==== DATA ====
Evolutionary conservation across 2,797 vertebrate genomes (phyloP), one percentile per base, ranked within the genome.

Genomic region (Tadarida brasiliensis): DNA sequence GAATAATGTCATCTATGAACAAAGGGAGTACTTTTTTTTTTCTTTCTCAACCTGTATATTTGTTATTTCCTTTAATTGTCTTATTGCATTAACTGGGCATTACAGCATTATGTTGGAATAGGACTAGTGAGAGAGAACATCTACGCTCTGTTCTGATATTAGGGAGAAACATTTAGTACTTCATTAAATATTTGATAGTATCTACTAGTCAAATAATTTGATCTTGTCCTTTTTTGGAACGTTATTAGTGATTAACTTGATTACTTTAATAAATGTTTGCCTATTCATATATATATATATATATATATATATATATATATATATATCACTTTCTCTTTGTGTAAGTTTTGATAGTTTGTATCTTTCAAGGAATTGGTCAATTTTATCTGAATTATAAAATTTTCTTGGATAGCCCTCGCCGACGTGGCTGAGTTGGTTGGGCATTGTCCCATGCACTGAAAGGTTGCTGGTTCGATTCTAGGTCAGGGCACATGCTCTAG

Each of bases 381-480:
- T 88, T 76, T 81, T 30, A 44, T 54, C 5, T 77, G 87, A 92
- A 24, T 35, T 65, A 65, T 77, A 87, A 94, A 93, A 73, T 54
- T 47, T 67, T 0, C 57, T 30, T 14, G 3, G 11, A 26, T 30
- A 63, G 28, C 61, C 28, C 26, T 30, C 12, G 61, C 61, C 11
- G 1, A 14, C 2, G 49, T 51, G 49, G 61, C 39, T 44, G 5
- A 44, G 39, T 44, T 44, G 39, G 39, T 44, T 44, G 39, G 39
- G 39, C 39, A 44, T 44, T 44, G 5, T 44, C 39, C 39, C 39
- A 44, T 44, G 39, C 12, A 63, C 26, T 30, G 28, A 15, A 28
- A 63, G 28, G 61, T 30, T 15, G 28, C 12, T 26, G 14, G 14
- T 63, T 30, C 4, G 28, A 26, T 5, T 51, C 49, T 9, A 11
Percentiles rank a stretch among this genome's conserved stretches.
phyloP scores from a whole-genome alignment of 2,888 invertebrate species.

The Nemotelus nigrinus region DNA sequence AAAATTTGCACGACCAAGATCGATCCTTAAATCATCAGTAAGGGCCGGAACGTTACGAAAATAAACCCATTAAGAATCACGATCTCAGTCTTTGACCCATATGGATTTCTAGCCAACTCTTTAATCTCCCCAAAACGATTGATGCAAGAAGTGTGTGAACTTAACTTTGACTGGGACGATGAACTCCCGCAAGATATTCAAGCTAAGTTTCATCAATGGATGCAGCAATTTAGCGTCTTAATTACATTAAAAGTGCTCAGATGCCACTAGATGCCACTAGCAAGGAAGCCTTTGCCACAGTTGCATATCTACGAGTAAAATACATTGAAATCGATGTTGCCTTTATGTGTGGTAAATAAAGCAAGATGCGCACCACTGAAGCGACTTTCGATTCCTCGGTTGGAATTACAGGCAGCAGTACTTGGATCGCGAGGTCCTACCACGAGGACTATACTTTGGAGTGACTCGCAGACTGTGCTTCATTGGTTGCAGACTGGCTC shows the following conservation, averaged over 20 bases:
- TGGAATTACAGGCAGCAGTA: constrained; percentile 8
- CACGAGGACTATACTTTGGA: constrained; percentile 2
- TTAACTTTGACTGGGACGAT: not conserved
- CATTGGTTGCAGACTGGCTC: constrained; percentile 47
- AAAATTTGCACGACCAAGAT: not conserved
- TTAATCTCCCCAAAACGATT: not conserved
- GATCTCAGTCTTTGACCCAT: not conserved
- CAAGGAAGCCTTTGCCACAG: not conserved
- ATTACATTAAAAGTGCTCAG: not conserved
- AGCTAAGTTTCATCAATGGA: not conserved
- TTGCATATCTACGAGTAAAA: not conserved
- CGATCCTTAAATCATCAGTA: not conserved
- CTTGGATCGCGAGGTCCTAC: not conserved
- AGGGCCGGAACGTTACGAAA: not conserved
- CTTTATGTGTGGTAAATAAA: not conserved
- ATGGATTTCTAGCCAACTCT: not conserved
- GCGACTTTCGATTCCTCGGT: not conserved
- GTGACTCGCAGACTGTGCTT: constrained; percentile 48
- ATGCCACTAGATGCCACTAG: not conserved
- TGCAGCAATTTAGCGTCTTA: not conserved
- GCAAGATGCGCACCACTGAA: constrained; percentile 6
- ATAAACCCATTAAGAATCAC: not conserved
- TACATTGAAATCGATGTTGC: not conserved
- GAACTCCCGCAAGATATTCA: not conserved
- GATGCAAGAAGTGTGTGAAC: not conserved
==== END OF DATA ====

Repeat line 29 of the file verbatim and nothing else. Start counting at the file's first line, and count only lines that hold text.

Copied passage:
- CTTGGATCGCGAGGTCCTAC: not conserved